May 14, 2012

Organizational Culture and Social Business Networks

Among experts who work on the important area of organizational behavior and development, there’s a model for evaluating corporate culture called the Organizational Culture Assessment Instrument (OCAI). A good description of the model and its application is available here.

An interesting evaluation model came out of the OCAI work, called the Competing Values Framework, which establishes two dimensions along which an organization’s culture can be evaluated:

  • Internal focus vs External focus, or integration vs differentiation
  • Stability vs Flexibility, of control vs discretion

Plotting Culture
The result is a 2×2 matrix, and the ability to map an organization in a kind of radar plot, based on the degree to which it operates in each quadrant. And example model is shown below.


Culture Matters
The four resulting types of organizational culture, shown in each quadrant above, were given names and attributes:

  • Clan (Internal and Flexible)
    • Cultural value: Cooperating
    • Leader Type: facilitator, mentor, team builder
    • Value Drivers: Commitment, communication, development
  • Adhocracy (External and Flexible)
    • Cultural value: Creating
    • Leader Type: Innovator, entrepreneur, visionary
    • Value Drivers: Innovative outputs, change, agility
  • Hierarchy (Internal and Controlled)
    • Cultural value: Controlling
    • Leader Type: Coordinator, monitor, organizer
    • Value Drivers: Efficiency, timeliness, consistency, and uniformity
  • Market (External and Controlled)
    • Cultural value: Competing
    • Leader Type: Hard driver, rival, producer
    • Value Drivers: Market share, goal achievement, profitability


Cultural Dimensions and Social Platforms
From our perspective this framework seems to beg the question: which organizational cultures are best suited to adopting social business networks?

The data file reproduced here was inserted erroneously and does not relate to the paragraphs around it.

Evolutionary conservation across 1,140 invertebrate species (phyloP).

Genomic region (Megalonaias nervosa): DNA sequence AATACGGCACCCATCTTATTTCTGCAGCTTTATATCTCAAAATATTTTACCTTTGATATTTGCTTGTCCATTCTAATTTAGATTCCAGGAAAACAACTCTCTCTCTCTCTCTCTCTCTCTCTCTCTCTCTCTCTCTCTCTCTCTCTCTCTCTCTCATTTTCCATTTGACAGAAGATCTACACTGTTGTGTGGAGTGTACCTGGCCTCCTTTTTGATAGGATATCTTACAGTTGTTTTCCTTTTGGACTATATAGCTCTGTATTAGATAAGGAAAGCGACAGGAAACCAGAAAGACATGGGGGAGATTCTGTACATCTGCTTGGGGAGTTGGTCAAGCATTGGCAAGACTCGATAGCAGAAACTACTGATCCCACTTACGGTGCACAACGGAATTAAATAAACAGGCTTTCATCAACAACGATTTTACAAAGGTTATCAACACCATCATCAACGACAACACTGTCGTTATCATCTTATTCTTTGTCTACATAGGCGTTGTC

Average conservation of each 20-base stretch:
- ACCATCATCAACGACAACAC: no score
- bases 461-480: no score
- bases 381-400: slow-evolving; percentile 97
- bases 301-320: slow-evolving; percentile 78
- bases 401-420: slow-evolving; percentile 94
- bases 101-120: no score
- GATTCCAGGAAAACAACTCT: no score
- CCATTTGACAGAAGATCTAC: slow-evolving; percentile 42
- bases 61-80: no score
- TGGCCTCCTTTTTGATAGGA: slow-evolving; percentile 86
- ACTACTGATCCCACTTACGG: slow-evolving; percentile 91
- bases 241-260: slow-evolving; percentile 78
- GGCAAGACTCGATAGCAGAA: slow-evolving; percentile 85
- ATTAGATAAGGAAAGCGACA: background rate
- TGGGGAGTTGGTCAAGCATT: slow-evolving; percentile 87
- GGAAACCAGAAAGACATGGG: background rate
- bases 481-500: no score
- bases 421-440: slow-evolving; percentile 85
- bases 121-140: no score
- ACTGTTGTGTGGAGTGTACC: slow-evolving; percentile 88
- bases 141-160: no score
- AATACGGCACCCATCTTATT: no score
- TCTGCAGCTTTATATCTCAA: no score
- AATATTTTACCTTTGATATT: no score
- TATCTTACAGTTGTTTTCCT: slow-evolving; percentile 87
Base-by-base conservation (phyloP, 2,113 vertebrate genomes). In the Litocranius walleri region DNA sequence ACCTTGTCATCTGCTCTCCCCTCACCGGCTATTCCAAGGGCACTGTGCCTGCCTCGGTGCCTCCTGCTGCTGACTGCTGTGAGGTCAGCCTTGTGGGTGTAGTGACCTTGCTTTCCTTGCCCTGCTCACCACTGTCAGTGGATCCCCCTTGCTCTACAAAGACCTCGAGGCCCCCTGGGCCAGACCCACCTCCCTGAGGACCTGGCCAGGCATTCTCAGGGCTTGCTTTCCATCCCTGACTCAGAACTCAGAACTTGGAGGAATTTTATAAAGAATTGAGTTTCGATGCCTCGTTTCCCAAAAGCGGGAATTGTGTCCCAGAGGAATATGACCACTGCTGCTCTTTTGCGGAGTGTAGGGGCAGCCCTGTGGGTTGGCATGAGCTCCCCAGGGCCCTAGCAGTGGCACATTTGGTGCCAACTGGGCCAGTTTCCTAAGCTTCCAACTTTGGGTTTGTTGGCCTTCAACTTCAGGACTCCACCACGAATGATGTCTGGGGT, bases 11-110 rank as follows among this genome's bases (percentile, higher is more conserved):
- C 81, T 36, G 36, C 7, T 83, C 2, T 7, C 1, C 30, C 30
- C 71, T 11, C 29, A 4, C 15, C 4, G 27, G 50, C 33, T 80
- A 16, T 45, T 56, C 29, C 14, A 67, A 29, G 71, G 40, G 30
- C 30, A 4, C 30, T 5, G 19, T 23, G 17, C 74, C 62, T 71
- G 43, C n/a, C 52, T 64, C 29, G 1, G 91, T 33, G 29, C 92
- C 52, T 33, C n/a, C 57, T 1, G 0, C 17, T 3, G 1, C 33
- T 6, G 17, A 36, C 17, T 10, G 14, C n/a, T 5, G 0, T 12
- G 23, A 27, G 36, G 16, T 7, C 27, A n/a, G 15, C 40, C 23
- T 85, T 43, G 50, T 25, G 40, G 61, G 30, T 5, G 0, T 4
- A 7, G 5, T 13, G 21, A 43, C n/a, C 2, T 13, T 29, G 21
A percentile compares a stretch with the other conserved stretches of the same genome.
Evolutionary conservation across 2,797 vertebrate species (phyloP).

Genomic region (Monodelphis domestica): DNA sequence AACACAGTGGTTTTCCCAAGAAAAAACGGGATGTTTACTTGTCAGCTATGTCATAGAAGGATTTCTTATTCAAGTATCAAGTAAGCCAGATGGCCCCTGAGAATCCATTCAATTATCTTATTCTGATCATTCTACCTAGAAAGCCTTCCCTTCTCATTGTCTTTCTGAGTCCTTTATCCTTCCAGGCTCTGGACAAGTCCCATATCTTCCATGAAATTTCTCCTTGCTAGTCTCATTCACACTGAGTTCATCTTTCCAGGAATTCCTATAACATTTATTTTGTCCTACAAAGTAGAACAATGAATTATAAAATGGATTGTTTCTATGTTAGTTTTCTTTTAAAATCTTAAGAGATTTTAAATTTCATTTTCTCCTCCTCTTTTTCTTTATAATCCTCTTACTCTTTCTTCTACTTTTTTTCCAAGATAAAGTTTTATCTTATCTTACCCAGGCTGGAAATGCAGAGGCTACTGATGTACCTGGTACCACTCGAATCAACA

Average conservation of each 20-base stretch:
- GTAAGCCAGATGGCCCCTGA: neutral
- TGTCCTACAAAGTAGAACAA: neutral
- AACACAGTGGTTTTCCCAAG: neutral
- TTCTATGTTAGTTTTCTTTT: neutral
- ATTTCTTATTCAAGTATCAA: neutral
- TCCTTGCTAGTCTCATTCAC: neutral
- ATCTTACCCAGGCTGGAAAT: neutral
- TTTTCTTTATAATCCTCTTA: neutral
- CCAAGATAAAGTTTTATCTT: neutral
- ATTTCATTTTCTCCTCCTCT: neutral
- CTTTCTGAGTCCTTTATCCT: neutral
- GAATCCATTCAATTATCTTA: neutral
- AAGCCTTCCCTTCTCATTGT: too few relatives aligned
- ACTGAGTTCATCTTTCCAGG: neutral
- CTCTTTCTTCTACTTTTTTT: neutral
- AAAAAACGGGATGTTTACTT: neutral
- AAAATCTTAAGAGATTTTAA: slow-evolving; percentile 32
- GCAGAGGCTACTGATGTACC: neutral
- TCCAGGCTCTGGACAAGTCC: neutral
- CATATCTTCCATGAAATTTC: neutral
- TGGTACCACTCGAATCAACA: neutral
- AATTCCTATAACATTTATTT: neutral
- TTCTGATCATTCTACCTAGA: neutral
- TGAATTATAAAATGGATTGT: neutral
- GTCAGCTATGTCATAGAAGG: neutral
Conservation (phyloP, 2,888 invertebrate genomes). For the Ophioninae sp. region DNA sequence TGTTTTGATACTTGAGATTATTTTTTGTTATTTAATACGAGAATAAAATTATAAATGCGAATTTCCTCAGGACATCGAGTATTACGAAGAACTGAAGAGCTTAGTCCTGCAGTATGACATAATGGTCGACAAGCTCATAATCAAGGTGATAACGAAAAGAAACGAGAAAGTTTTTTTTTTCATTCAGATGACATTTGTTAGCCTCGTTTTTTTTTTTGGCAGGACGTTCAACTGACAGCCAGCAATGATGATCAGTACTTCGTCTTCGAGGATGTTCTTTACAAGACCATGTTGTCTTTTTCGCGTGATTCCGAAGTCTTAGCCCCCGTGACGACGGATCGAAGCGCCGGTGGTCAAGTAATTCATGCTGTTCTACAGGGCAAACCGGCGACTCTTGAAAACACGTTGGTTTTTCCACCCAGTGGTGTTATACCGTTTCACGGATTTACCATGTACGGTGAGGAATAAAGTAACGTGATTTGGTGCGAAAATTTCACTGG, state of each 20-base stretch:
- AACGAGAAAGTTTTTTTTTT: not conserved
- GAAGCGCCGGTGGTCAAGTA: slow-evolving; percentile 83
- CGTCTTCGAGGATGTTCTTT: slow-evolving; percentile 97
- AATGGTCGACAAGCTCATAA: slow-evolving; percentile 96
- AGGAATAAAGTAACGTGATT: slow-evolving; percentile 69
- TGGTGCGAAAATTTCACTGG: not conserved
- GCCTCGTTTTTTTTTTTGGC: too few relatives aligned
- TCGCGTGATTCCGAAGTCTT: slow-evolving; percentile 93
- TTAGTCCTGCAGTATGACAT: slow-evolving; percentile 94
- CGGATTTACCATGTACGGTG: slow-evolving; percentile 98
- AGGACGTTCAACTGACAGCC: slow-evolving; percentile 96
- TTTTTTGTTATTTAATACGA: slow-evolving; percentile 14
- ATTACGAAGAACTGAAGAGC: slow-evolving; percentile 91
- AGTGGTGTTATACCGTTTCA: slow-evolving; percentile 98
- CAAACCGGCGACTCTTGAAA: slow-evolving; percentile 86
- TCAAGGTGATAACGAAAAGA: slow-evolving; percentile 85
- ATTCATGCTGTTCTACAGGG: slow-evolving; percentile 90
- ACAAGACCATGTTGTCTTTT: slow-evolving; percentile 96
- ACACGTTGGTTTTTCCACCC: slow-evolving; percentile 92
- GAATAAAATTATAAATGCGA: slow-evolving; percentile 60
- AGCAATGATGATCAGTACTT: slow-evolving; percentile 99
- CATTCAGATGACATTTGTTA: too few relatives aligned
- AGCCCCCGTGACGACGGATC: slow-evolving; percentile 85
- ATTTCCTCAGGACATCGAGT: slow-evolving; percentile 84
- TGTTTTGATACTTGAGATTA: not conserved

Though we at Convo are naturally oriented toward organizations that adopt a social platform, it’s clear to us from experience that some cultures are less conducive to the value inherent in the more open, collaborative and highly communicative environment that Convo enables.

Stated the other way, some organizations may have a culture that makes it more difficult to adopt a social platform.

Flexibility vs. Control
The dimension that seems to have the most obvious correlation with the value of social business is the flexibility end of the vertical axis. The two upper quadrants have values such as cooperation and communication, on one side, and creativity and innovation on the other. These are clearly where social platforms can add tremendous value.

This is not to say that the two other quadrants – Hierarchy and Market – will be unable to get value out of social platform. It probably means that in those cases, the processes and policies must be more clearly spelled out before the organization will be comfortable with the adoption.

There doesn’t seem to be much written out there that correlates organizational culture and the Competing Values Framework with adaptability to social business, but it seems to be an important consideration.

Making it Work
The bottom line is, as with everything, the key is to “know thyself,” as the ancient Greeks used to say. In this case, it’s important to understand the kind of prevailing culture in your organization before adopting a social media platform.

Some high-level guidance on adopting social business based on your organizational culture:

  • For Clan cultures, where sharing and collaboration are already highly valued, a key focus should be in connecting people. This should include developing rich and informative profiles enabling people in the organization to search and discover colleagues.
  • For Adhocracy cultures, where creativity and innovation are essential, an important consideration is get people sharing and collaborating on substantive content as soon as possible. This could be in the form of shared work artifacts, or references to external information sources. Communities of Practice and Interest might work particularly well here, as environments to catalyze insights and innovation.
  • For Hierarchy cultures, policies and guidelines are certainly important. But another key to success is empowering and enabling the organization from the top down. Getting executives to implement communication processes by way of social platforms – from status reports to market insights – will be essential to success.
  • For Market cultures, which are known to be competitive and fast moving, you might need to enable the mobile version of Convo first. Beyond that, you might want to institute some form of reward system, that encourages and recognized insights shared from which others get value.

There’s certainly room for all cultures within the social business environment. But playing to your cultural strengths will increase the odds of success.

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